Secondly. All who desire the grace of God are to wait for it in searching the Scriptures. - John Wesley
My first suggestion, which I made yesterday, on how to wait for God throughout Advent was through prayer. That probably didn't come as a surprise to anyone, and today's suggestion of reading the scripture is also unlikely to rock anyone's boat. "Pray and read the Bible" are the standard answers most of us have heard throughout our lives for how to seek God. Yet, as we consider these practices in the context of waiting on God, we might realize that we can do them in ways that either enable us to wait (by relinquishing the tight grip of control we like to attempt to maintain on our own lives) or that work against our skills in waiting (by making us hold on more tightly).
This dynamic may be easier to see when we consider the ways that we pray. Like we discussed yesterday, we often either pray out of a sincere desire to be in God's will, and at other times we pray out of a sincere desire for him to be in ours. Could it be that this issue of who is in control also affects the ways that we read the Bible?
I hope that at some point in your life you will follow one of the many plans available that gives you a schedule for reading through the Bible in a certain period of time. There are plans that take a year, while some take up to three years or even as short as ninety days. A huge benefit of following these plans is that by doing so we get an increased awareness of the overarching story of God's work in human history that takes place throughout the entire Bible.
My wife and I were following one of these plans a few years ago, and we both benefitted from doing so. However, she made an observation about reading that Bible that way that stood out to me: she said that there were repeated times when she was reading a passage and something stood out to her which made her want to spend more time in that passage and go further into its meaning, but she couldn't do so because she needed to keep up with the reading plan rather than taking any more time with the passage and falling behind. This points to something that can be a disadvantage in our normal ways of reading the Bible: they help us get a better grasp of the information that's there, but they often leave us in control of what happens between us and God through the Bible (or even relegate that control to "the plan") rather than increasing our ability to actually hear from God through the scriptures. Dallas Willard points out the tension when he says that our goal in reading the scriptures is not to get us all of the way through the Bible, but to get the Bible all of the way through us.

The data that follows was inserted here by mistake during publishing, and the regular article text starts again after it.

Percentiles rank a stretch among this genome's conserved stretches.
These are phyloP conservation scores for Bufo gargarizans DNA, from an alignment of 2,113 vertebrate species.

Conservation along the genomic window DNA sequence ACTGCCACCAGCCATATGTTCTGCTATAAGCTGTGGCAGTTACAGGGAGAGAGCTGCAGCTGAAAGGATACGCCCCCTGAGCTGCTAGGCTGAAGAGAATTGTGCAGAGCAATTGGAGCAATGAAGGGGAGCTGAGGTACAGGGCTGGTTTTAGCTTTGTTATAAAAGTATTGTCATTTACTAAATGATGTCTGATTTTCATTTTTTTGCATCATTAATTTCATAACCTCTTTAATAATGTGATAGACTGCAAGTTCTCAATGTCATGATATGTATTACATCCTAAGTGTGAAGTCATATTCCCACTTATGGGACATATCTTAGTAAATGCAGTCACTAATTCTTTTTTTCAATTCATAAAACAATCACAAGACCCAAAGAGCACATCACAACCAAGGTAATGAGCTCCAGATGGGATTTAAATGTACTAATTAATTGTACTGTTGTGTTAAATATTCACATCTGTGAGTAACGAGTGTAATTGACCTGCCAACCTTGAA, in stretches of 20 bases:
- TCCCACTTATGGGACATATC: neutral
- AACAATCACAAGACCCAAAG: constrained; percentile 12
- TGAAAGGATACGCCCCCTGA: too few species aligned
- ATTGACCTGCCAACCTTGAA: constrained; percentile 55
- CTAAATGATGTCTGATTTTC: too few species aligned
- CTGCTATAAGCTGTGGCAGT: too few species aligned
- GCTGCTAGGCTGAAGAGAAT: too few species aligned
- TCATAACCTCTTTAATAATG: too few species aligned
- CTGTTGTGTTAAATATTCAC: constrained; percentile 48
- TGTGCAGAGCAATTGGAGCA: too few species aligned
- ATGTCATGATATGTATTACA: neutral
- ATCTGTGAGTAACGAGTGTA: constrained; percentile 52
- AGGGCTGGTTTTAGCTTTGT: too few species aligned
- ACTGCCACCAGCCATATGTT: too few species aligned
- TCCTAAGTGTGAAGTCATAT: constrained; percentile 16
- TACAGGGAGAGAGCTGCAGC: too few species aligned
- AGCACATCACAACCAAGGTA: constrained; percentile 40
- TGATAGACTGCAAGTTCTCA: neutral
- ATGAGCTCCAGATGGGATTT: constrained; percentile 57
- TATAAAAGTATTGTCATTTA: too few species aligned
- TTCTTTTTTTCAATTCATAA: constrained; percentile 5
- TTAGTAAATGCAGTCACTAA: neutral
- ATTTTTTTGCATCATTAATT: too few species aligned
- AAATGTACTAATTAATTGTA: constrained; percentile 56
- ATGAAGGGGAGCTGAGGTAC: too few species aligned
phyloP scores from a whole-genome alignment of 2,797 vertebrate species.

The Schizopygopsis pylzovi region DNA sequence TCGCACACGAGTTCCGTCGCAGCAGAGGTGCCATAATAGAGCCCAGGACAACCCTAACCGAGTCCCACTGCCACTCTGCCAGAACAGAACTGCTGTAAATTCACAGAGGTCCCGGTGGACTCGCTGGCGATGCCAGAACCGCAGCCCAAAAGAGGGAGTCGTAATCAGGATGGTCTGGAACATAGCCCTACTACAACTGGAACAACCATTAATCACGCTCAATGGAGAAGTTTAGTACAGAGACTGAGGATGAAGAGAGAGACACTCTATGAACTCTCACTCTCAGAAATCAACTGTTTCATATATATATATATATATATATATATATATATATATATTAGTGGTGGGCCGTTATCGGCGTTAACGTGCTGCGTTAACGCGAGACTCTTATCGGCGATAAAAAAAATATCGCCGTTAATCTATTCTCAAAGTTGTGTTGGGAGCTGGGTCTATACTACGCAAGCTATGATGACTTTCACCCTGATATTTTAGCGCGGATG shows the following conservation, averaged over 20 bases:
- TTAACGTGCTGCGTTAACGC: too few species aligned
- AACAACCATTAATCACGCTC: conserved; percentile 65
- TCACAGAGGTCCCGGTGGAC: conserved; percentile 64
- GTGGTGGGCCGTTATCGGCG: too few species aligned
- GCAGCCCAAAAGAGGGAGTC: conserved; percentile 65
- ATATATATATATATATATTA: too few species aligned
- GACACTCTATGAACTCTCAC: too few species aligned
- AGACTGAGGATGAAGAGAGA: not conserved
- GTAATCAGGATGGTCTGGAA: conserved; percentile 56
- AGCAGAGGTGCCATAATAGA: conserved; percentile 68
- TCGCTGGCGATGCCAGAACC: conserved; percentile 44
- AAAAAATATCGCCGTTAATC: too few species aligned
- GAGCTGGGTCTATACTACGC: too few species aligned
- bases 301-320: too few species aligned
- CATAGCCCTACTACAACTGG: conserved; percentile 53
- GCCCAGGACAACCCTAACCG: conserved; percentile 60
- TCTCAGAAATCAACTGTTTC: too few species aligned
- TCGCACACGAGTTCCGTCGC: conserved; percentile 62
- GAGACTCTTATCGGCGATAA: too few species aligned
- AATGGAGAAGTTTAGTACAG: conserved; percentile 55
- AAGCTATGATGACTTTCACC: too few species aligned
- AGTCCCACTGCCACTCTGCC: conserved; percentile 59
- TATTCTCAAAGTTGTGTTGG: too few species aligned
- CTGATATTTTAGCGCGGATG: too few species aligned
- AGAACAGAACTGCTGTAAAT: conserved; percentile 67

New Testament scholar Robert Mulholland gives us a powerful image for thinking about how we might come to the scriptures in a way that helps us to wait on God through them. In looking at a passage from Hebrews 4, which describes the word of God as "living and active, sharper than any two-edged sword, piercing until it divides soul from spirit, joints from marrow; it is able to judge the thoughts and intentions of the heart," The next verse describes what should be our posture before the word of God: "before him no creature is hidden, but all are naked and laid bare to the eyes of the one to whom we must render an account."(1)